News: Driving linked to skin cancer
Just because you aren’t poolside or hanging out at the beach doesn’t mean you shouldn’t slather on sunscreen. Research from
Just because you aren’t poolside or hanging out at the beach doesn’t mean you shouldn’t slather on sunscreen. Research from the University of Washington found that many cases of the deadliest skin cancers were found on the left arm and side of the face, and the increased cancer risk is likely linked to driving with the window down, the study authors concluded.
The U of Washington study, which looked at over 80,000 cases of skin cancer, also cited an earlier study from Australia’where drivers are on the left-side of the road’that found the same pattern on the right side of the body. Furthermore, the new research supports 2010 findings from St. Louis University that found malignant melanomas occurred on the left side 74 percent of the time.
When the sun is the strongest and the UV index reaches "solar noon," says the Los Angeles Times, all it takes is 10-20 minutes of exposure for the most sensitive to get skin damage. Usually, rush-hour periods aren’t at solar noon, but exposure to UVA rays, which can penetrate office windows too, can accumulate over time.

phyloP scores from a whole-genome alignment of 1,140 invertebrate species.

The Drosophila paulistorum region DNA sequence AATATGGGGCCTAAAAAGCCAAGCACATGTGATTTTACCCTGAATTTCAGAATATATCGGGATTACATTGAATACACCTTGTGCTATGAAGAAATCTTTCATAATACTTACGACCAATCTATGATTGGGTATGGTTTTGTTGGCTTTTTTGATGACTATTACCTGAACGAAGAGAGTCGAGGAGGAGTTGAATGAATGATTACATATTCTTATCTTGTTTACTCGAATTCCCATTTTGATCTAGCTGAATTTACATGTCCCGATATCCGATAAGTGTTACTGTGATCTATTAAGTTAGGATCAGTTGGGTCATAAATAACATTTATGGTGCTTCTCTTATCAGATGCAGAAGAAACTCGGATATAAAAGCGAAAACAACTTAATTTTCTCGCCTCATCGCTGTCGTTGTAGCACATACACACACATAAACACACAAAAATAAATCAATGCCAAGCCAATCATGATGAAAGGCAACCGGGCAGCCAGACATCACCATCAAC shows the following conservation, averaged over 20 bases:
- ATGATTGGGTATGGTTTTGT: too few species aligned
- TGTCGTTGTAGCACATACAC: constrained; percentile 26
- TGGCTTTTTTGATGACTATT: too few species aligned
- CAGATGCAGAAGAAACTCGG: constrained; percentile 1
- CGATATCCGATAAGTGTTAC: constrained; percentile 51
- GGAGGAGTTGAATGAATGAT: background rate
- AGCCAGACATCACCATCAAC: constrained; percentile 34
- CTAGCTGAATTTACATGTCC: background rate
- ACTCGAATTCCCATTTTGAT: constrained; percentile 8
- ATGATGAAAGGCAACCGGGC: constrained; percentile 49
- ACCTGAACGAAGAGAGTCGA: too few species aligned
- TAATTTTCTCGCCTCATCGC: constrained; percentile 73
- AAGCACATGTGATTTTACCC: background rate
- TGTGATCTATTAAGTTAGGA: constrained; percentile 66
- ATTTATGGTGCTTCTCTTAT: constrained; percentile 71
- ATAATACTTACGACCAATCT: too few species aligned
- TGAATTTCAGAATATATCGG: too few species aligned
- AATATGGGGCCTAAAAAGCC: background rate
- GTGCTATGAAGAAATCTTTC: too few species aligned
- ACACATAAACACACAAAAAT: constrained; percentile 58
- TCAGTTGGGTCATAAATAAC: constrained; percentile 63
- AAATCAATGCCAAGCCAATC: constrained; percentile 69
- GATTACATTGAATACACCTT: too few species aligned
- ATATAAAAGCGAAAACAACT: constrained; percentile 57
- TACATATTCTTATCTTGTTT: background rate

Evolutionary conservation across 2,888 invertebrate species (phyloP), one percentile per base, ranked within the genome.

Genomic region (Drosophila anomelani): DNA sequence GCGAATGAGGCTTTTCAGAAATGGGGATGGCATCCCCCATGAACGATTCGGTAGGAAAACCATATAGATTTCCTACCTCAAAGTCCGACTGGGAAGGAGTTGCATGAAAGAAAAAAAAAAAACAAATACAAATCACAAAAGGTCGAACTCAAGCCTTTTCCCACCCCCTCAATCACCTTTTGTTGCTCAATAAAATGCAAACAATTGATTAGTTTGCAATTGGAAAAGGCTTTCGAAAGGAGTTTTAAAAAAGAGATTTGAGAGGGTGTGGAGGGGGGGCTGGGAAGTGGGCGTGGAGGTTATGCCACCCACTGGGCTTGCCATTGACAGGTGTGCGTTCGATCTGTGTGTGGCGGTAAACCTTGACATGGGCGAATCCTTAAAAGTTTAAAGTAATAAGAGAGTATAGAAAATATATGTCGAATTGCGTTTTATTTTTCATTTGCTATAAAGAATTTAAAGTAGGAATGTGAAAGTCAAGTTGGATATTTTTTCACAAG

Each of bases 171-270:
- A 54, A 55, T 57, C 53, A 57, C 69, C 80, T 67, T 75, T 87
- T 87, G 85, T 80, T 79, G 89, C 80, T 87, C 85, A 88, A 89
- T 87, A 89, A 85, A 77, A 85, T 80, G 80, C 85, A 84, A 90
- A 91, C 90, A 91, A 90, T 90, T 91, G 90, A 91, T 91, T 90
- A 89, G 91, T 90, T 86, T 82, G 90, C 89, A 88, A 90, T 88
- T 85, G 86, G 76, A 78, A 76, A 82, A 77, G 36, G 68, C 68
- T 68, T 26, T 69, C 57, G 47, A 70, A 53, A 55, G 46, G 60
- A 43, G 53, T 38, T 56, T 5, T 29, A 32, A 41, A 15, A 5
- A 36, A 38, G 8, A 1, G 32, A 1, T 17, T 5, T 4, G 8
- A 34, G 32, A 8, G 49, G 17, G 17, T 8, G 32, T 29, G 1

According to the Canadian Cancer Society, skin cancer is the most common cancer in Canada. The risk of developing skin cancer in our lifetime is one in three. For summer road trips, remember: Even driving with the window up increases your exposure to UVA radiation. Cover up with a long-sleeved shirt, and slather on sunscreen if you’re headed out on the road. Toronto dermatologist Dr. Paul Cohen told Best Health, ‘SPF 15 is good if you’re inside most of the time.” Wear sunscreen with at least SPF 30 when you’re outdoors.
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